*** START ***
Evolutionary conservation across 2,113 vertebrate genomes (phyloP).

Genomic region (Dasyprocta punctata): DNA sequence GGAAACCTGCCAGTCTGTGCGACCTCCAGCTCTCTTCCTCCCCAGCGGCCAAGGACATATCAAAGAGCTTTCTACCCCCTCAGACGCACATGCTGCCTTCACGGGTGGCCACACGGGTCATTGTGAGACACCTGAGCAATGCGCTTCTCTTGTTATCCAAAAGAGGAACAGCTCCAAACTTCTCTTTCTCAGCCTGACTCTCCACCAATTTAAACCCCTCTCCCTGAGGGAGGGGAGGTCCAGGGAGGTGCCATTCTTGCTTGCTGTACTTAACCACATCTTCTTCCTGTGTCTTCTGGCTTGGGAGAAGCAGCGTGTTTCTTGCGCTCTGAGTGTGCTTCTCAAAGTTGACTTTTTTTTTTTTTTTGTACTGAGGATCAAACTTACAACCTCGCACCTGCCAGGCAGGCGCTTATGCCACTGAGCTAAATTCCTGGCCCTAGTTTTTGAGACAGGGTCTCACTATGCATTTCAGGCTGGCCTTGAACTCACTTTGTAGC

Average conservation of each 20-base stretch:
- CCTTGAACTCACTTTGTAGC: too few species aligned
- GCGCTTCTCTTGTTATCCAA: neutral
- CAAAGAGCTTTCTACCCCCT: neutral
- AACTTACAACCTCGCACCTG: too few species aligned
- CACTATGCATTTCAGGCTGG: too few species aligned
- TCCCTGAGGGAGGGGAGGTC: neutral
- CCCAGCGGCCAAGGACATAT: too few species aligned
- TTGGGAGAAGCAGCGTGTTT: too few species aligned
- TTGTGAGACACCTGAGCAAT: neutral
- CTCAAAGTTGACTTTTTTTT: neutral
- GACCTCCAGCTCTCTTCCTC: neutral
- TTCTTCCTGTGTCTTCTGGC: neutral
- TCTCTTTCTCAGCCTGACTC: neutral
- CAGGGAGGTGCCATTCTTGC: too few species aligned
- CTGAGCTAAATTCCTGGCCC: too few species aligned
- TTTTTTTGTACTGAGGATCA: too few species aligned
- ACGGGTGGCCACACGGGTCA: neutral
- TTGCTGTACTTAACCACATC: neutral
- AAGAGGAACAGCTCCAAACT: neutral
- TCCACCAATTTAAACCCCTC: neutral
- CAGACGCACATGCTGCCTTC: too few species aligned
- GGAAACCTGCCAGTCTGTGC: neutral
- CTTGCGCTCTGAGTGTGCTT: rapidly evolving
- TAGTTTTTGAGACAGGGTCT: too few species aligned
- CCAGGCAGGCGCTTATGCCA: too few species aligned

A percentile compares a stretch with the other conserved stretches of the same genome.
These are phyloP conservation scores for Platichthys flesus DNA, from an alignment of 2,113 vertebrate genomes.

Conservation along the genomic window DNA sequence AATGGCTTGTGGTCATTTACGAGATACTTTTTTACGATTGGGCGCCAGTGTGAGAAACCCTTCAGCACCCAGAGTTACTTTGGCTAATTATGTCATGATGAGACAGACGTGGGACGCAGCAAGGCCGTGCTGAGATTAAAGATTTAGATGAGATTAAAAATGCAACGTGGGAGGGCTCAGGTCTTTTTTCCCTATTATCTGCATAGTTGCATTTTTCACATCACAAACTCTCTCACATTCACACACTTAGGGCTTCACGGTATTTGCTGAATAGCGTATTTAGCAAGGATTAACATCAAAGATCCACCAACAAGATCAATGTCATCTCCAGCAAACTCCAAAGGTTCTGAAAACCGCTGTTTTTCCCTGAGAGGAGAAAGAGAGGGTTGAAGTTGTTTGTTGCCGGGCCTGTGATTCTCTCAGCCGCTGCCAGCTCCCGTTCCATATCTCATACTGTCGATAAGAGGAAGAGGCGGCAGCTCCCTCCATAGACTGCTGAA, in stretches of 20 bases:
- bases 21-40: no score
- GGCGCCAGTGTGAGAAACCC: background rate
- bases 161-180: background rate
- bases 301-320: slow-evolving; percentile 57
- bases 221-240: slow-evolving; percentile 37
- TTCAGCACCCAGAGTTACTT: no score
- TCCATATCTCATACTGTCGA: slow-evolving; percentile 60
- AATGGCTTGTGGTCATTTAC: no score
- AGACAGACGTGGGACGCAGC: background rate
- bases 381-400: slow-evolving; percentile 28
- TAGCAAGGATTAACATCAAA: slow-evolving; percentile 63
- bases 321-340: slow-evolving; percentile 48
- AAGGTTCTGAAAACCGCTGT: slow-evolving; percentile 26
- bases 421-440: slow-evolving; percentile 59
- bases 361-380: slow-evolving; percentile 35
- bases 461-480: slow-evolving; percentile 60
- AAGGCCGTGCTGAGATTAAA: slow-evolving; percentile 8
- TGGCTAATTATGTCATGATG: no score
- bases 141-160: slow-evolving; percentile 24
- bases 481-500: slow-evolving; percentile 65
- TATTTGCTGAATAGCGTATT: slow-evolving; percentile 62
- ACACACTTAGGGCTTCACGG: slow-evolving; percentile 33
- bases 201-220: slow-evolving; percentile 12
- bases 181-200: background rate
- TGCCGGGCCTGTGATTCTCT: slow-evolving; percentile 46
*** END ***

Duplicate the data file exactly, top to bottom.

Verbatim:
Evolutionary conservation across 2,113 vertebrate genomes (phyloP).

Genomic region (Dasyprocta punctata): DNA sequence GGAAACCTGCCAGTCTGTGCGACCTCCAGCTCTCTTCCTCCCCAGCGGCCAAGGACATATCAAAGAGCTTTCTACCCCCTCAGACGCACATGCTGCCTTCACGGGTGGCCACACGGGTCATTGTGAGACACCTGAGCAATGCGCTTCTCTTGTTATCCAAAAGAGGAACAGCTCCAAACTTCTCTTTCTCAGCCTGACTCTCCACCAATTTAAACCCCTCTCCCTGAGGGAGGGGAGGTCCAGGGAGGTGCCATTCTTGCTTGCTGTACTTAACCACATCTTCTTCCTGTGTCTTCTGGCTTGGGAGAAGCAGCGTGTTTCTTGCGCTCTGAGTGTGCTTCTCAAAGTTGACTTTTTTTTTTTTTTTGTACTGAGGATCAAACTTACAACCTCGCACCTGCCAGGCAGGCGCTTATGCCACTGAGCTAAATTCCTGGCCCTAGTTTTTGAGACAGGGTCTCACTATGCATTTCAGGCTGGCCTTGAACTCACTTTGTAGC

Average conservation of each 20-base stretch:
- CCTTGAACTCACTTTGTAGC: too few species aligned
- GCGCTTCTCTTGTTATCCAA: neutral
- CAAAGAGCTTTCTACCCCCT: neutral
- AACTTACAACCTCGCACCTG: too few species aligned
- CACTATGCATTTCAGGCTGG: too few species aligned
- TCCCTGAGGGAGGGGAGGTC: neutral
- CCCAGCGGCCAAGGACATAT: too few species aligned
- TTGGGAGAAGCAGCGTGTTT: too few species aligned
- TTGTGAGACACCTGAGCAAT: neutral
- CTCAAAGTTGACTTTTTTTT: neutral
- GACCTCCAGCTCTCTTCCTC: neutral
- TTCTTCCTGTGTCTTCTGGC: neutral
- TCTCTTTCTCAGCCTGACTC: neutral
- CAGGGAGGTGCCATTCTTGC: too few species aligned
- CTGAGCTAAATTCCTGGCCC: too few species aligned
- TTTTTTTGTACTGAGGATCA: too few species aligned
- ACGGGTGGCCACACGGGTCA: neutral
- TTGCTGTACTTAACCACATC: neutral
- AAGAGGAACAGCTCCAAACT: neutral
- TCCACCAATTTAAACCCCTC: neutral
- CAGACGCACATGCTGCCTTC: too few species aligned
- GGAAACCTGCCAGTCTGTGC: neutral
- CTTGCGCTCTGAGTGTGCTT: rapidly evolving
- TAGTTTTTGAGACAGGGTCT: too few species aligned
- CCAGGCAGGCGCTTATGCCA: too few species aligned

A percentile compares a stretch with the other conserved stretches of the same genome.
These are phyloP conservation scores for Platichthys flesus DNA, from an alignment of 2,113 vertebrate genomes.

Conservation along the genomic window DNA sequence AATGGCTTGTGGTCATTTACGAGATACTTTTTTACGATTGGGCGCCAGTGTGAGAAACCCTTCAGCACCCAGAGTTACTTTGGCTAATTATGTCATGATGAGACAGACGTGGGACGCAGCAAGGCCGTGCTGAGATTAAAGATTTAGATGAGATTAAAAATGCAACGTGGGAGGGCTCAGGTCTTTTTTCCCTATTATCTGCATAGTTGCATTTTTCACATCACAAACTCTCTCACATTCACACACTTAGGGCTTCACGGTATTTGCTGAATAGCGTATTTAGCAAGGATTAACATCAAAGATCCACCAACAAGATCAATGTCATCTCCAGCAAACTCCAAAGGTTCTGAAAACCGCTGTTTTTCCCTGAGAGGAGAAAGAGAGGGTTGAAGTTGTTTGTTGCCGGGCCTGTGATTCTCTCAGCCGCTGCCAGCTCCCGTTCCATATCTCATACTGTCGATAAGAGGAAGAGGCGGCAGCTCCCTCCATAGACTGCTGAA, in stretches of 20 bases:
- bases 21-40: no score
- GGCGCCAGTGTGAGAAACCC: background rate
- bases 161-180: background rate
- bases 301-320: slow-evolving; percentile 57
- bases 221-240: slow-evolving; percentile 37
- TTCAGCACCCAGAGTTACTT: no score
- TCCATATCTCATACTGTCGA: slow-evolving; percentile 60
- AATGGCTTGTGGTCATTTAC: no score
- AGACAGACGTGGGACGCAGC: background rate
- bases 381-400: slow-evolving; percentile 28
- TAGCAAGGATTAACATCAAA: slow-evolving; percentile 63
- bases 321-340: slow-evolving; percentile 48
- AAGGTTCTGAAAACCGCTGT: slow-evolving; percentile 26
- bases 421-440: slow-evolving; percentile 59
- bases 361-380: slow-evolving; percentile 35
- bases 461-480: slow-evolving; percentile 60
- AAGGCCGTGCTGAGATTAAA: slow-evolving; percentile 8
- TGGCTAATTATGTCATGATG: no score
- bases 141-160: slow-evolving; percentile 24
- bases 481-500: slow-evolving; percentile 65
- TATTTGCTGAATAGCGTATT: slow-evolving; percentile 62
- ACACACTTAGGGCTTCACGG: slow-evolving; percentile 33
- bases 201-220: slow-evolving; percentile 12
- bases 181-200: background rate
- TGCCGGGCCTGTGATTCTCT: slow-evolving; percentile 46